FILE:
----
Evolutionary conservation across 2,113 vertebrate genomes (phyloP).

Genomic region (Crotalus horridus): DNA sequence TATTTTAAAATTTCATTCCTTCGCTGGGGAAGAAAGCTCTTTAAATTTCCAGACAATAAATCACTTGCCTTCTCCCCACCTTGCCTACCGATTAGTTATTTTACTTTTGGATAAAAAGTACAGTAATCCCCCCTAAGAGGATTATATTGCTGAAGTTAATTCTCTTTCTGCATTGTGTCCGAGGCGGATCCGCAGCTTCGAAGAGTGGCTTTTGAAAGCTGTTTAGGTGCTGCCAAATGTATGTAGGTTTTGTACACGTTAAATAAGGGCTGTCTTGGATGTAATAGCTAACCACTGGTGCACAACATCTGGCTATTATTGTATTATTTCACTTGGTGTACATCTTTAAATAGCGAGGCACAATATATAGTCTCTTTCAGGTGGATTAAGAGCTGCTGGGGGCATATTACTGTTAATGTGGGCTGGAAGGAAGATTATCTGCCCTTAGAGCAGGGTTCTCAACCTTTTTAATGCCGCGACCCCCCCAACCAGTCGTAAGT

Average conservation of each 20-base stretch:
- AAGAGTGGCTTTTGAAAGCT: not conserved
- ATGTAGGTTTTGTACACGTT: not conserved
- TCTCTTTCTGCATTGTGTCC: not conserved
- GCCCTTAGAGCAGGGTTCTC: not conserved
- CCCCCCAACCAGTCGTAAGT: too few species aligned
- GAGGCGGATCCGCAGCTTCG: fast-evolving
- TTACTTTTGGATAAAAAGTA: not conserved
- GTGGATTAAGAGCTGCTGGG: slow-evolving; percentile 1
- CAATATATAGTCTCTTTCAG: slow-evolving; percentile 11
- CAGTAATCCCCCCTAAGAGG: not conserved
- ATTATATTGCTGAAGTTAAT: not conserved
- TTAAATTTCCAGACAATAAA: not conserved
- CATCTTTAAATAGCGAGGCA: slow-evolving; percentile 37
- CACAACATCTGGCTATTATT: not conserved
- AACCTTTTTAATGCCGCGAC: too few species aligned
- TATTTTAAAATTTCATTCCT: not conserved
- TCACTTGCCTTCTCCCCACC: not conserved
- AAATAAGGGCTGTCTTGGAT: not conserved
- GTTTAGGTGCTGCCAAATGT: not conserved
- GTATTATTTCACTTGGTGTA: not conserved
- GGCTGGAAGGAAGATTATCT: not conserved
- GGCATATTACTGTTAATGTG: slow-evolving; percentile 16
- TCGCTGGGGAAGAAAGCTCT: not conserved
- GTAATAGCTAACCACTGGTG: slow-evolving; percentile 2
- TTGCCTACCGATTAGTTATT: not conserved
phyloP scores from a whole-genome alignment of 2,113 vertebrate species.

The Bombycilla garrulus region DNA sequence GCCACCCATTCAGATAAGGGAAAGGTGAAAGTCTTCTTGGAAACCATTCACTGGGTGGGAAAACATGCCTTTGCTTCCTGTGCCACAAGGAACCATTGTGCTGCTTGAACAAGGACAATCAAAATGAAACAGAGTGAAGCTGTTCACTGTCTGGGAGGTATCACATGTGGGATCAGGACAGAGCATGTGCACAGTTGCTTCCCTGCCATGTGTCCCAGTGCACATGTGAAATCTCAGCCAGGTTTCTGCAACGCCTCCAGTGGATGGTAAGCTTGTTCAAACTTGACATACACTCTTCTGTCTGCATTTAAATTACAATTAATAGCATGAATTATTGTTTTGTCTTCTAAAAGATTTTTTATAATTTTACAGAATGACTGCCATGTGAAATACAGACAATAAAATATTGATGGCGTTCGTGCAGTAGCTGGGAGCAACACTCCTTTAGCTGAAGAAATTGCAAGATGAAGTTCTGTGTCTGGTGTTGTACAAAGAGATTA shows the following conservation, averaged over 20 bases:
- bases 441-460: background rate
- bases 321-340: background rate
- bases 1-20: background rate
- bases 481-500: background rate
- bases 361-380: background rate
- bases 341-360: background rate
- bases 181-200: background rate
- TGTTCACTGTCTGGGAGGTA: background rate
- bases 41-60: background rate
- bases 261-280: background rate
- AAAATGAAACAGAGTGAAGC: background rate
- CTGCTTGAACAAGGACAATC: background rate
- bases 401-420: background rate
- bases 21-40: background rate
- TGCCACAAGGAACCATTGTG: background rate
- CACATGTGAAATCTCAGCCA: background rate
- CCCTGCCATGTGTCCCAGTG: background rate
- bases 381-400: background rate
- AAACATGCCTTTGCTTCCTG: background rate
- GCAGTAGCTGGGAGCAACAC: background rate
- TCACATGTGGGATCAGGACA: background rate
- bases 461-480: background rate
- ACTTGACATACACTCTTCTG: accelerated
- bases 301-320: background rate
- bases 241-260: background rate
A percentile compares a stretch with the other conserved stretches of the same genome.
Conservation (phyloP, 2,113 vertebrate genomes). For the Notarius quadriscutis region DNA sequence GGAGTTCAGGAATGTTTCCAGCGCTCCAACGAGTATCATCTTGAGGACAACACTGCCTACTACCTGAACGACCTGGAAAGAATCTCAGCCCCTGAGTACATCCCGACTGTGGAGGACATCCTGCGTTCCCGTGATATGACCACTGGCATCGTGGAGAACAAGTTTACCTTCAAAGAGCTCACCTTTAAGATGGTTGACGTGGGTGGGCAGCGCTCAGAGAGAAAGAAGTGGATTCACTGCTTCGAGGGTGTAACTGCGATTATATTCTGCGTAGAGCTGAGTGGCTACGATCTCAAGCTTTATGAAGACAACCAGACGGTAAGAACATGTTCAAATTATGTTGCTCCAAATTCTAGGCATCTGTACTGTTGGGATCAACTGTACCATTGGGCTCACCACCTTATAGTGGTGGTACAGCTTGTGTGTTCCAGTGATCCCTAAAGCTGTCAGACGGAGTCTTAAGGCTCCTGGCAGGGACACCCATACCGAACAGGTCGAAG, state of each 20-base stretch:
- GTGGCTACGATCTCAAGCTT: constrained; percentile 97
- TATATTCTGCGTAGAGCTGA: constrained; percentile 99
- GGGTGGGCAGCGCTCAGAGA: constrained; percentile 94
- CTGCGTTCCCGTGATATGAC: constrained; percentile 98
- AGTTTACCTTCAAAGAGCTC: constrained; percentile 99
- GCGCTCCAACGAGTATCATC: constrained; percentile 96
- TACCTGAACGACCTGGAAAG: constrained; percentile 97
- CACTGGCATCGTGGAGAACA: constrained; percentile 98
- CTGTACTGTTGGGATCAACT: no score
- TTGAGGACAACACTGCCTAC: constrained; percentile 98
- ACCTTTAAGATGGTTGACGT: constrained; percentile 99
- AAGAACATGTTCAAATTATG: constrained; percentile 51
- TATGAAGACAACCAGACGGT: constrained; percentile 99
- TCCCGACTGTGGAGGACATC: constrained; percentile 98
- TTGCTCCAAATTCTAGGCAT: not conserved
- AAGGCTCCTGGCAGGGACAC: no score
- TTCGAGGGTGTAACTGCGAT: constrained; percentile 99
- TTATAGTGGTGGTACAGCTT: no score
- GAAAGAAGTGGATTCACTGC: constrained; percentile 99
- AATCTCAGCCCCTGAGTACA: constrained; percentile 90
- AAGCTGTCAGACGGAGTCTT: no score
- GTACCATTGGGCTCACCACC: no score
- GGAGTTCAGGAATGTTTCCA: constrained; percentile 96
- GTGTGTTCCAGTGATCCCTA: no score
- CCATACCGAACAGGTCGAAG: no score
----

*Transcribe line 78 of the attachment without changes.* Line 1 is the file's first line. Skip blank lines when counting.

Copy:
- AAGCTGTCAGACGGAGTCTT: no score